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Travelling Tales and Sacred Shrines: Devotion Through the Kavad Tradition

The Regal Origins of Kavad Art

Rajasthan has been the source of many interesting artistic traditions. Be it Phad, Arayash fresco making or Miniature painting, the Home of the Kings has been the birthplace of many different styles and techniques. From this regal region comes another folk art tradition that is not very well known: a technique of building and painting portable shrines or prayer boxes known as Kavad art.

This unique cultural treasure seamlessly combines three distinct crafts to create mesmerising mobile story-telling devices. Rooted in a village named Bassi in the Chittorgarh District, the Kavad is more than a work of art; it’s a testament to the skills of the Suthars, Chitrakars, and Bhats who collaborate to bring these exquisite pieces to life.

Historical Roots and Ancestry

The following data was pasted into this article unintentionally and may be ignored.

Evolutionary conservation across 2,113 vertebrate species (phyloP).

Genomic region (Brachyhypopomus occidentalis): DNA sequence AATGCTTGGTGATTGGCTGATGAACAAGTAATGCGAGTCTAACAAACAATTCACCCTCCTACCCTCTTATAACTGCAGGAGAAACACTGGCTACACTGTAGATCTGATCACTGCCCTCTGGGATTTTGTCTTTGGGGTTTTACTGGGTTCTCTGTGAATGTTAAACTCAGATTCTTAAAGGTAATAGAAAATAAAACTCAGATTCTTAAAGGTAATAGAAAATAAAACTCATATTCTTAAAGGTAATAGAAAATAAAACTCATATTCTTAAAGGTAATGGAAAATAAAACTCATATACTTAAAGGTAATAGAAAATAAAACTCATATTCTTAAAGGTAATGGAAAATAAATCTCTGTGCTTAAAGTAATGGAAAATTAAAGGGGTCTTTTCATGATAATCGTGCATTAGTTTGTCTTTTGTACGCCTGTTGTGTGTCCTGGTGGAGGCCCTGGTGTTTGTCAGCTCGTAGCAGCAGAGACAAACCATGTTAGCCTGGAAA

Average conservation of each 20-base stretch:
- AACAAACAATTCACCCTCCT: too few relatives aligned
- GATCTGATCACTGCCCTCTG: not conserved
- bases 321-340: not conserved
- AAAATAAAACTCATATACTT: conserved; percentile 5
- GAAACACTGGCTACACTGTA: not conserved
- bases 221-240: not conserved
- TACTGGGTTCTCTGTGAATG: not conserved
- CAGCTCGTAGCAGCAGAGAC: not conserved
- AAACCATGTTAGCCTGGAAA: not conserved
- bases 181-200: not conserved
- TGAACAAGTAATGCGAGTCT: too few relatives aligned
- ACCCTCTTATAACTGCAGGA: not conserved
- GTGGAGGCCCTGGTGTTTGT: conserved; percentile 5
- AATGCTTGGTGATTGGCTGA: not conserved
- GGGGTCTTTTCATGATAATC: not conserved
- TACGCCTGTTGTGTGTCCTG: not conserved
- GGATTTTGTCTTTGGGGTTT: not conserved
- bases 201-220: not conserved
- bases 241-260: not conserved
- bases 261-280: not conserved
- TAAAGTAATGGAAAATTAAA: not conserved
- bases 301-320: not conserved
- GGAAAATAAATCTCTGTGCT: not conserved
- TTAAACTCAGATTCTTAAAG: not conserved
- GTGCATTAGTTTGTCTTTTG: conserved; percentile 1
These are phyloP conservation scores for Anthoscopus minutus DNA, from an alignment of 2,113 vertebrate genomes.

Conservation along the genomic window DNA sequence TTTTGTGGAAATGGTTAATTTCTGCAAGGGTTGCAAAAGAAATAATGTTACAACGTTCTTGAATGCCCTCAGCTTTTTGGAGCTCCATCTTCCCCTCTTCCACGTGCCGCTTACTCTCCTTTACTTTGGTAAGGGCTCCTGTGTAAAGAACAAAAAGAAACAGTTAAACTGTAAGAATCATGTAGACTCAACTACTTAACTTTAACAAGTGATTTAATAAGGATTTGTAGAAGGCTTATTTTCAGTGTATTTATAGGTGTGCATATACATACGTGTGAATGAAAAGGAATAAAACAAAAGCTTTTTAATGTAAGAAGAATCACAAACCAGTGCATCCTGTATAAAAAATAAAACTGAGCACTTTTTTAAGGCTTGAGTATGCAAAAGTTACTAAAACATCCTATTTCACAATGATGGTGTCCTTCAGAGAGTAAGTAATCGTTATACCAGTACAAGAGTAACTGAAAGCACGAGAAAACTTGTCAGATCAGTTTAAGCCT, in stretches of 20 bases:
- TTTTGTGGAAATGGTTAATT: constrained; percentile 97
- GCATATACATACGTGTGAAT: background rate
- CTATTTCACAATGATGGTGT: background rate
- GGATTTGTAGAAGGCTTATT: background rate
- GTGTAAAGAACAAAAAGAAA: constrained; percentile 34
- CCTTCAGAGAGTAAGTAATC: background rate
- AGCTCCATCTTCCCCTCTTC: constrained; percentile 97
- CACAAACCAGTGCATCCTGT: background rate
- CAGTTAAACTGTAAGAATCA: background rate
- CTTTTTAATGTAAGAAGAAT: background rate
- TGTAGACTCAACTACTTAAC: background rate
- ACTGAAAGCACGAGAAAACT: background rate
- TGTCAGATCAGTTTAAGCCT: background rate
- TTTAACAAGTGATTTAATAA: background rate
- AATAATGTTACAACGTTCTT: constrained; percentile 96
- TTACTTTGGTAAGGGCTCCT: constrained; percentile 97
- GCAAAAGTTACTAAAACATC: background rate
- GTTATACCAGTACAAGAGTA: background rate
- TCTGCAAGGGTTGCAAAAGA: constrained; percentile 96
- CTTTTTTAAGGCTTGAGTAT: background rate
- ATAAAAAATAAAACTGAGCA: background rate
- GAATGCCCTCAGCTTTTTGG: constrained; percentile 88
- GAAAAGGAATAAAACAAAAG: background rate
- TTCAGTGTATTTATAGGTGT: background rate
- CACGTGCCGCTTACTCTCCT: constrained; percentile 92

The Kavad tradition in Rajasthan dates back to nearly 400 years ago. It originated in the small village of Bassi near Udaipur. Kavad art combines the best elements of three disciplines: carpentry, painting, and narration.

Kavad art has a tragic yet poignant origin story. Surely you have heard of the story of Shravan Kumar? Ram’s father King Dashrath had been out hunting when he spotted a movement far away. He shot an arrow in that direction, but when he reached the spot to collect his prey, he realised that he had not shot an animal but a young boy.

Shravan was a dutiful son who was killed by King Dashratha, who mistook him for a deer. Shravan had been carrying his blind parents, Shantanu and Gyanvati, in a kawadi as they wished to visit the four holy sites of Hindu pilgrimage (char dham ki yatra).

As his last wish, he requests that the king bring the shrine to his parents so they can worship the gods with ease. It is believed that this is what inspired the Kavad tradition of creating portable shrines.

The Kavad Artisans and their Craft

The Kavad is a sacred shrine and a temple, but it is also a portable storytelling device. Three professions are involved in the creation of this unique vestige: carpentry, artistry, and story-telling.

Let’s delve into the background of the carpenter (suthar), artist (chitrakaar), and story-teller (bhat) of Kaavad art.